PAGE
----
THE LEADING CITIZENS OF MADISON COUNTY

CONTENTS
Preface
Names Index
Portrait Index


   JOHN E. LEWIS, a prominent manufacturer of West Eaton, has met with such success In business that a brief narration of the chief events of his life is eminently worthy of place in a work of this kind. He is a manufacturer of woollen goods, an industry that is indispensable to the comfort of the human race. His education he acquired mostly in Wales, from which country have come many skilled workmen who have found in the United States more profitable employment than in their native land, and who are among our most useful and most valuable citizens. 
   John E. Lewis was born in Wales, December 25, 1841, and is a son of Edward and Mary Lewis, also natives of that country. Edward Lewis was a carder by trade: hence it was perfectly natural for his sons to fall into the lines they are following. Mr. Edward Lewis emigrated from Wales to the United States in 1853, his family coming the following year. Settling in West Eaton, he worked in factories for some years, and then went to live on a farm which he bought in the town of Eaton. He spent his last years in the village of West Eaton, dying when sixty years of age. His widow is still living with her daughter, Mrs. Elias Thomas, in the village of West Eaton. Mr. Lewis was a Republican in politics, and was, as his widow is, a member of the Congregational church of this place.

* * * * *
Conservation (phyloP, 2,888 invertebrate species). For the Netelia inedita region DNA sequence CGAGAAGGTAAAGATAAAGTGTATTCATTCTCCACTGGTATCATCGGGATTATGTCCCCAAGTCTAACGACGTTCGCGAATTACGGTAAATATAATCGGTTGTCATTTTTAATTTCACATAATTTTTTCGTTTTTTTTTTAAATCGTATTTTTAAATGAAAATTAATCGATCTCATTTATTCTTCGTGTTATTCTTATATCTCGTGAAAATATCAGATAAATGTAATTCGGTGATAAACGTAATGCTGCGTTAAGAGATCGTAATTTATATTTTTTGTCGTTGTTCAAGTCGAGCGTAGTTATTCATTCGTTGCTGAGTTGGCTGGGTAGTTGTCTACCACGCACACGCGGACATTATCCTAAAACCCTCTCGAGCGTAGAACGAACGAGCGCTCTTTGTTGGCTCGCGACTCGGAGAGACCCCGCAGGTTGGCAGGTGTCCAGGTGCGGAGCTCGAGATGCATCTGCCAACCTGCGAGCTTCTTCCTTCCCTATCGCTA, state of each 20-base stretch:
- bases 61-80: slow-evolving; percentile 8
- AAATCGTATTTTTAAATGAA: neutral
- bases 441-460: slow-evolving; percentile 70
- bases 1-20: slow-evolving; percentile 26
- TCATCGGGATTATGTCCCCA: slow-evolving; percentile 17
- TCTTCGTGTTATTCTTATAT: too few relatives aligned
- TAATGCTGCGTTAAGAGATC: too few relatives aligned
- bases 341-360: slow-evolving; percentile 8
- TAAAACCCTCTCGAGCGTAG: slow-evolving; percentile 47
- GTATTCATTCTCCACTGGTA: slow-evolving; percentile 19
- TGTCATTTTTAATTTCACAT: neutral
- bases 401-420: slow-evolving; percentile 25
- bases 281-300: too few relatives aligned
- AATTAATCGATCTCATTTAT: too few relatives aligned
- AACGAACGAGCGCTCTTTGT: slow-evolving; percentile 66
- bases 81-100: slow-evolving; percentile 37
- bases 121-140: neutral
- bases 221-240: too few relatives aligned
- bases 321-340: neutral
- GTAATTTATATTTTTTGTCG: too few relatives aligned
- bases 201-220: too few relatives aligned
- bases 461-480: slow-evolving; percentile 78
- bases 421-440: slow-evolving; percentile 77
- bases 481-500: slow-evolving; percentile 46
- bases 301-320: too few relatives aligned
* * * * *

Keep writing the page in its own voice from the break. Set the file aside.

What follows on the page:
John E. Lewis has lived in the town of Eaton ever since 1854. His early schooling in Wales was supplemented by one year's study in the United States. In 1855, when fourteen years of age, he began to learn his trade, that of loon-repairing and designing. Remaining at home until he was twenty-five years old, he then took an extended trip through the Western States, spending three years in Peru, Ind. In 1880 the company of Barnes, Jones & Lewis was formed for the purpose of manufacturing woollen goods. The style of the firm was in 1882 changed to Jones, Lewis & Thomas, so remaining until 1887, when Mr. Jones sold his interest. Since that time the firm has been Lewis & Thomas, Mr. Lewis being the senior member. Elias J. Thomas, the junior member, who was born in 1844 in Wales and removed to Eaton in 1851, is an equal partner in the firm and superintendent of the factory. This company has been very prosperous. It employs about sixty hands, and runs the year round. At the present time they have fifteen looms, but contemplate an increase to twenty-one. They manufacture about one hundred thousand dollars worth of goods per year. When their mill is increased in capacity, its output will be correspondingly increased. Their product is sold direct from the factory in all parts of the United States. The factory as it now stands is comparatively new, having been erected in 1886, and is completely fitted up with modern machinery. It takes the place of the old mill which was destroyed by fire November 17, 1885, the new one having been put in operation in July, 1886.